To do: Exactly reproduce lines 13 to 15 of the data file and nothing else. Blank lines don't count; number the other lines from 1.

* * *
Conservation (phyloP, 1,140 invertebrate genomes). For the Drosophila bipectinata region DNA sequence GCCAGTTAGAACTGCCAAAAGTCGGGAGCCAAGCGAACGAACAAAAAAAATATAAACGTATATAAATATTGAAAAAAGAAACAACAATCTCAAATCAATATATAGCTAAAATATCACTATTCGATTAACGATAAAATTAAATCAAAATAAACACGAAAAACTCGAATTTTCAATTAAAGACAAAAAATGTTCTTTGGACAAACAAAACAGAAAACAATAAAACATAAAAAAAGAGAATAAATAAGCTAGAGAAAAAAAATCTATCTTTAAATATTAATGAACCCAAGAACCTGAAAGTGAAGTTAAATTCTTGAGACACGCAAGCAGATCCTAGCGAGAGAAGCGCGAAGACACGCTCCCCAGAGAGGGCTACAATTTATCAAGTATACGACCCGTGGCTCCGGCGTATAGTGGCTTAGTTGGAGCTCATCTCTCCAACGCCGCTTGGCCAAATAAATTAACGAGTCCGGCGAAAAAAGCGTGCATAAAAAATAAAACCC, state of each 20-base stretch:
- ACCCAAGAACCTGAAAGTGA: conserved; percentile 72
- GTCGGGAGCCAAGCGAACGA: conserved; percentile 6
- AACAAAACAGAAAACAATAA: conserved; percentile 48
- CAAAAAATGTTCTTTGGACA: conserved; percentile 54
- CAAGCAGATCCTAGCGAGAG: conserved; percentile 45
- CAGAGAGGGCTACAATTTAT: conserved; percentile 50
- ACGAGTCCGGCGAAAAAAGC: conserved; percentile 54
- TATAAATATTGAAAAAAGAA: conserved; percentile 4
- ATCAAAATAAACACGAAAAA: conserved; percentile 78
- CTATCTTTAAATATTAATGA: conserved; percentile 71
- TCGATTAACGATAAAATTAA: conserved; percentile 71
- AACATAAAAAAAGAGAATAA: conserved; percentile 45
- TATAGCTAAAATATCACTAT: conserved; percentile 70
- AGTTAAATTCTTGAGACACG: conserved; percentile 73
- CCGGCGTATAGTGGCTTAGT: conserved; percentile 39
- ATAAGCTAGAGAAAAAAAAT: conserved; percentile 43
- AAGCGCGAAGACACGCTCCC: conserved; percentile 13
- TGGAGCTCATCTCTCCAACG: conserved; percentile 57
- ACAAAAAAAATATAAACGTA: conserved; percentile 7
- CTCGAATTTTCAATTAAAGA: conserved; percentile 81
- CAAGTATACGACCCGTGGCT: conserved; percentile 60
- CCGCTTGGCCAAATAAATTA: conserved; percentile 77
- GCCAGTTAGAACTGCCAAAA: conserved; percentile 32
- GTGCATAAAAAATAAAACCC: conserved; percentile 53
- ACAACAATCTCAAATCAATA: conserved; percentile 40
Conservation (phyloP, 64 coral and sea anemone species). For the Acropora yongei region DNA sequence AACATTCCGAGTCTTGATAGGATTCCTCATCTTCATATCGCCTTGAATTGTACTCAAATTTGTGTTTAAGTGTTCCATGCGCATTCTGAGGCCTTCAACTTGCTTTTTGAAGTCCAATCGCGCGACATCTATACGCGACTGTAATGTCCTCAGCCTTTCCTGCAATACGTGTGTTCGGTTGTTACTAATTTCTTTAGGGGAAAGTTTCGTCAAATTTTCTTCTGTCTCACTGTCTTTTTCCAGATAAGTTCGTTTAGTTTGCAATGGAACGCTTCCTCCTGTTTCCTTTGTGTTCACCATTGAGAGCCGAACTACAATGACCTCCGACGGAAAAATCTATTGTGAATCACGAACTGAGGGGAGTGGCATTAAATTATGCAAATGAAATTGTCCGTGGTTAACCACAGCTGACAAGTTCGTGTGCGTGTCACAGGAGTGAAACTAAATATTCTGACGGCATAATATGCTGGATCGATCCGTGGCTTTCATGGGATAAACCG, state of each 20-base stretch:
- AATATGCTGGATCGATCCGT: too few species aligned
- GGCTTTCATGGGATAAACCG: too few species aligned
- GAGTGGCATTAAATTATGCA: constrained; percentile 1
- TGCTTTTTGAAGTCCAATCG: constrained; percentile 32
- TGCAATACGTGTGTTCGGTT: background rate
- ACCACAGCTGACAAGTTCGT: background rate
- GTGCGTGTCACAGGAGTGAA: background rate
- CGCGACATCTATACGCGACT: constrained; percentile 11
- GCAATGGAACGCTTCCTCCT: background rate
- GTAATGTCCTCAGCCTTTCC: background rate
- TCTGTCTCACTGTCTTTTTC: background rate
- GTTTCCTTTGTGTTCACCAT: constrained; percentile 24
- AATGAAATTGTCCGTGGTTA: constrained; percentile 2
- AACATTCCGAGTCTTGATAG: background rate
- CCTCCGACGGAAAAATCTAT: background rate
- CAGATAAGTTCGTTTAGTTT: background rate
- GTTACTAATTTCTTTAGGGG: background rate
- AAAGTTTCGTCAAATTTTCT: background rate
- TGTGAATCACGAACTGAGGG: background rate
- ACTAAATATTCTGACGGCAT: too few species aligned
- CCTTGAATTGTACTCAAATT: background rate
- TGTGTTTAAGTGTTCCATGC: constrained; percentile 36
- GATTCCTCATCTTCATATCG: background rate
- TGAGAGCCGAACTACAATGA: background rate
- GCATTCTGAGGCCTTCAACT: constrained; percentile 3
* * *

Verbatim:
- AACATAAAAAAAGAGAATAA: conserved; percentile 45
- TATAGCTAAAATATCACTAT: conserved; percentile 70
- AGTTAAATTCTTGAGACACG: conserved; percentile 73